Shooting pain when you bite into hot or cold foods is a telltale sign of deep decay or an infection. At Compassionate Endodontics New York/NYC, located in the Midtown West area of New York City, Steven D. Kaplan, DMD, provides high-quality endodontic treatment to restore your tooth health and prevent hot and cold pain/sensitivity. Call the office today, or schedule an appointment online to learn more.
Pain or sensitivity to hot and cold foods often signifies that you have damaged, decayed, or infected teeth. The pain may feel sharp, shooting, or throbbing. While hot and cold pain/sensitivity can come and go, it typically worsens over time.
Without treatment, tooth pain and sensitivity can limit your diet. You may struggle to drink cold beverages or eat hot meals. The earlier you seek treatment for tooth pain and sensitivity, the more likely you will enjoy your favorite foods and drinks again.
Many dental conditions and injuries can cause hot and cold pain/sensitivity, such as:
Cavities, or tooth decay, occur when plaque — a sticky type of bacteria — builds up on your teeth. As plaque erodes your protective tooth enamel, it increases pain and sensitivity to changing temperatures.
A fracture in your tooth is a crack or break. While a small chip may not cause tooth sensitivity, a deep fracture near your gum line can.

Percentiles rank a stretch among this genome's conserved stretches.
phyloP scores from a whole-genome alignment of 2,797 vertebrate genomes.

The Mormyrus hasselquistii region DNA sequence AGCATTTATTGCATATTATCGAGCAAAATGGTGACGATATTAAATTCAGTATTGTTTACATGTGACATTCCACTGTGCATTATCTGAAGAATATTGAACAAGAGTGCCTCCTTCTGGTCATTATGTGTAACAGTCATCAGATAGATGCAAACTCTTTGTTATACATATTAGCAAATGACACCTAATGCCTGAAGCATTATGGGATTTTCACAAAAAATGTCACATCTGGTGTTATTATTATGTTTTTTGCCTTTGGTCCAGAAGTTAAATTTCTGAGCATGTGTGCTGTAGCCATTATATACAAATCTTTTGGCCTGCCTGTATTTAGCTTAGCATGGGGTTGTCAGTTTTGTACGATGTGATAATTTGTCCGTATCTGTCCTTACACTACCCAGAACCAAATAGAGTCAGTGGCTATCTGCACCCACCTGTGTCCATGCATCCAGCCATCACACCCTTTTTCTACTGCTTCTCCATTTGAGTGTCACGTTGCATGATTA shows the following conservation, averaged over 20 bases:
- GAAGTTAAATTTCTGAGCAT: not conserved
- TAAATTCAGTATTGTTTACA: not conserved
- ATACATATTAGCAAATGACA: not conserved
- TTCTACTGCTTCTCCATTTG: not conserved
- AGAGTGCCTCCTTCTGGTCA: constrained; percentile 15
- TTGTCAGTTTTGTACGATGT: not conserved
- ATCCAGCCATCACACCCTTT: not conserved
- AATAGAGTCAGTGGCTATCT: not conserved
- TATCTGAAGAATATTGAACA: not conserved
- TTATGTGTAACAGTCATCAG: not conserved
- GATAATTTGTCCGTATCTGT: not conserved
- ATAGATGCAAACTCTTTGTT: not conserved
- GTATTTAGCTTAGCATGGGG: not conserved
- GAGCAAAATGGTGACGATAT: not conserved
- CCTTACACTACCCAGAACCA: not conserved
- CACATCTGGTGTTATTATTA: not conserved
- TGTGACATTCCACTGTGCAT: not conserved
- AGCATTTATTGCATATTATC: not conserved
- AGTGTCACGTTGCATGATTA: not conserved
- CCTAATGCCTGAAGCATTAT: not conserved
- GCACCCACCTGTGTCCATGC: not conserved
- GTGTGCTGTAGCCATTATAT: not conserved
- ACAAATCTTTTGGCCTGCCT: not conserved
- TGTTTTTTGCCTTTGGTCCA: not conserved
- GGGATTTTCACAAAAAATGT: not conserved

Enamel erosion from bruxism (teeth grinding) or poor oral hygiene can increase sensitivity and cause tooth pain.
Periodontal disease is a gum infection that causes inflammation. It causes your gums to recede, which exposes your roots and increases sensitivity to hot and cold temperatures.
An abscessed tooth causes a pus-filled sac to form at your tooth root. This is a serious complication that can cause severe tooth pain and sensitivity.
A thorough dental exam is essential to diagnose the cause of hot and cold pain/sensitivity. During this exam, Dr. Kaplan may perform:
During a tooth tap test, Dr. Kaplan uses a small instrument to gently tap each tooth. Pain or sensitivity can indicate a cavity, infection, or even periodontal disease.
Applying a small piece of ice to each tooth can help Dr. Kaplan determine which tooth is sensitive to temperature changes.
After performing a tooth tap and thermal test, Dr. Kaplan may use digital X-rays to view the internal structures of your teeth.
Depending on the cause of your hot and cold pain/sensitivity, Dr. Kaplan may recommend a root canal to remove damaged or disease pulp from the center of your tooth. Dental crowns and tooth-shaped caps may also help protect your teeth from sensitivity and pain.
Call the Midtown West office of Compassionate Endodontics New York/NYC today or schedule an appointment online to learn more about hot and cold pain/sensitivity.